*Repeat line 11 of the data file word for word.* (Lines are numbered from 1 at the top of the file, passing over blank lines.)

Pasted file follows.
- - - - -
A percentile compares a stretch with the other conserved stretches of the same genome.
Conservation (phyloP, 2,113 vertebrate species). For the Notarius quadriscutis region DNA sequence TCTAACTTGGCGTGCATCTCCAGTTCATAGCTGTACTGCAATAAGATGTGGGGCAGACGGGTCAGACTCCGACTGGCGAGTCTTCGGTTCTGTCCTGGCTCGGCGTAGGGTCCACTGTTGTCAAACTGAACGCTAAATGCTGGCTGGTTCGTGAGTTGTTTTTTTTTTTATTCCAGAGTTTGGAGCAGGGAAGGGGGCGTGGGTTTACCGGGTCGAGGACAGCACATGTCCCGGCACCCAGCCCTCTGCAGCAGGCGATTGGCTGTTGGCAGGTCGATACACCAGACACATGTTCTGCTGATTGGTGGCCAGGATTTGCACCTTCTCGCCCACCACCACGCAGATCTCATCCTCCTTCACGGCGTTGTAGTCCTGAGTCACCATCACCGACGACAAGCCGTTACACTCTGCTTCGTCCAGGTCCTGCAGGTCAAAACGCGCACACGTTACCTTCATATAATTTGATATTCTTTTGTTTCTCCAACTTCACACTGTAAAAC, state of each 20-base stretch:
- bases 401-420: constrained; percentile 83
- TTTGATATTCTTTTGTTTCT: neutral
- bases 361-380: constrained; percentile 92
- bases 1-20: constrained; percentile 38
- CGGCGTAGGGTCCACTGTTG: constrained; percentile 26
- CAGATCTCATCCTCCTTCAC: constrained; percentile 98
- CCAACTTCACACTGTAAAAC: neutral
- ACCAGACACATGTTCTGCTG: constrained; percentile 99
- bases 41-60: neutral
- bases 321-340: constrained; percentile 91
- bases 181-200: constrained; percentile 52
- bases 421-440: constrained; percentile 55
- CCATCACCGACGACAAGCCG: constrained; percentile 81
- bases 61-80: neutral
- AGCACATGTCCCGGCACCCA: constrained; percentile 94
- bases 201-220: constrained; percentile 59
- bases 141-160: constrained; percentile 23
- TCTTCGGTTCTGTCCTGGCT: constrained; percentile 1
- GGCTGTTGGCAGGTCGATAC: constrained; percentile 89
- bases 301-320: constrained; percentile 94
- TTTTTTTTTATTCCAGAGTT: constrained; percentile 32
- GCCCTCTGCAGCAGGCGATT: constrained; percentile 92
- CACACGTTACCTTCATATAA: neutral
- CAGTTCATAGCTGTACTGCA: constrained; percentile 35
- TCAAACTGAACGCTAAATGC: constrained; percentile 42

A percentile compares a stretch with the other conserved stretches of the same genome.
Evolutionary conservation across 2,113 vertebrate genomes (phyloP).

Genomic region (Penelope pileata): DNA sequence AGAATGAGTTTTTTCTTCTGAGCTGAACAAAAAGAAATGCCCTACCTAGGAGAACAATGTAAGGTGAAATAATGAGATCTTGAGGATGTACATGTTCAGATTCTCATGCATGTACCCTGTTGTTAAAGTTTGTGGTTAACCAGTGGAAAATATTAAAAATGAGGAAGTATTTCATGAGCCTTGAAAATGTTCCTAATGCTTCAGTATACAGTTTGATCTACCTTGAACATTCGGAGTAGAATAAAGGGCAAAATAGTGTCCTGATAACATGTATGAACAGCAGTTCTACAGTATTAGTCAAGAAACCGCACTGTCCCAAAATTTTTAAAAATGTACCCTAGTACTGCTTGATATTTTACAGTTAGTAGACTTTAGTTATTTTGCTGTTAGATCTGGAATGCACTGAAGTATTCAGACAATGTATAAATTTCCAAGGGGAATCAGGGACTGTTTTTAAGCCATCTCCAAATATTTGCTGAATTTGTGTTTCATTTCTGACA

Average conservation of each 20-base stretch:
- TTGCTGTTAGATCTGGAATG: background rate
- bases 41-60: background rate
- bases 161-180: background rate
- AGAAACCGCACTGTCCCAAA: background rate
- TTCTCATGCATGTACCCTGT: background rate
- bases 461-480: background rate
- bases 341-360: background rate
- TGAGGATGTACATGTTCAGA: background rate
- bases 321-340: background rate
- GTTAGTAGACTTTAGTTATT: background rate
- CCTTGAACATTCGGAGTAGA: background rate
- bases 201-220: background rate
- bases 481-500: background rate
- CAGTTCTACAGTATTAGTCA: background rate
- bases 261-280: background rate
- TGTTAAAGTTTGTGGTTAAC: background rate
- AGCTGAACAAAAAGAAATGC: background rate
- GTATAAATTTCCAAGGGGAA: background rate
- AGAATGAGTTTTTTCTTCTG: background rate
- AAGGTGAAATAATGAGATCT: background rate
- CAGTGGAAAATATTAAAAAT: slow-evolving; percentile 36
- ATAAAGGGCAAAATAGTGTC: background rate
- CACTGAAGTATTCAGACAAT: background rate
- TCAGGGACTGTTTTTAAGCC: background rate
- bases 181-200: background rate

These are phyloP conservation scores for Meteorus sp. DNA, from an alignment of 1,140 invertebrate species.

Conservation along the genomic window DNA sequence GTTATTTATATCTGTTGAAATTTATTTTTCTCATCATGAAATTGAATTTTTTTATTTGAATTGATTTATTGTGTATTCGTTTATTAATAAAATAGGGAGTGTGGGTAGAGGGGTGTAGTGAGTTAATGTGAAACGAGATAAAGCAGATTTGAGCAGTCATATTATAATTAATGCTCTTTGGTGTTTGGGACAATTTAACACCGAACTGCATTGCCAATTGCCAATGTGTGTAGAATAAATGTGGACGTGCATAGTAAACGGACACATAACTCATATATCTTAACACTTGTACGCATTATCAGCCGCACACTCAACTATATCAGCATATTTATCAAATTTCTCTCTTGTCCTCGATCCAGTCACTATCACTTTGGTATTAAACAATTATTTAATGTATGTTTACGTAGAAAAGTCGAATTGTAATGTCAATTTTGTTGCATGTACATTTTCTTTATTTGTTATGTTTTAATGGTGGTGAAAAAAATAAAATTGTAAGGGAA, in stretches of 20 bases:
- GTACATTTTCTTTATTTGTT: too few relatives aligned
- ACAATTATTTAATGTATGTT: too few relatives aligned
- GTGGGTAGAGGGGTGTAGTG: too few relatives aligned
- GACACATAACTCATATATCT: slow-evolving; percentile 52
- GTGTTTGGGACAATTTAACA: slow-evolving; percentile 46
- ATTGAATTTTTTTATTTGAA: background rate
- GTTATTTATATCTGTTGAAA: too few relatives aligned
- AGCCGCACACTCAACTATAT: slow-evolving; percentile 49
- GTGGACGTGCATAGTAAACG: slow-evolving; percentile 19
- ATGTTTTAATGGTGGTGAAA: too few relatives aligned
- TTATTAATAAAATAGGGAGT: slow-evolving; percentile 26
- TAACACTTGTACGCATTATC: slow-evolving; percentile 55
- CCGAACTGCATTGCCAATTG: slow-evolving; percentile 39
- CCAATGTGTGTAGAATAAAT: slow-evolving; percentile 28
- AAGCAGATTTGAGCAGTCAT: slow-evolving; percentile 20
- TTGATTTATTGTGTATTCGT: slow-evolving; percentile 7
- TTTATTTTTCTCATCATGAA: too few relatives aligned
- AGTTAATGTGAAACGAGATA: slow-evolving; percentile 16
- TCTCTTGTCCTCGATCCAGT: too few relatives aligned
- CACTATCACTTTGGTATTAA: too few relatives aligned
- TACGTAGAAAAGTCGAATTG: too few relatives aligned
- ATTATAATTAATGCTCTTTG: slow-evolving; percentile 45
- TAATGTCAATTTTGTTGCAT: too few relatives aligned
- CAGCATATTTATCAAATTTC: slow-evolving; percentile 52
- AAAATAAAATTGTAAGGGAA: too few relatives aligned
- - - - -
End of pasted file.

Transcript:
- bases 41-60: neutral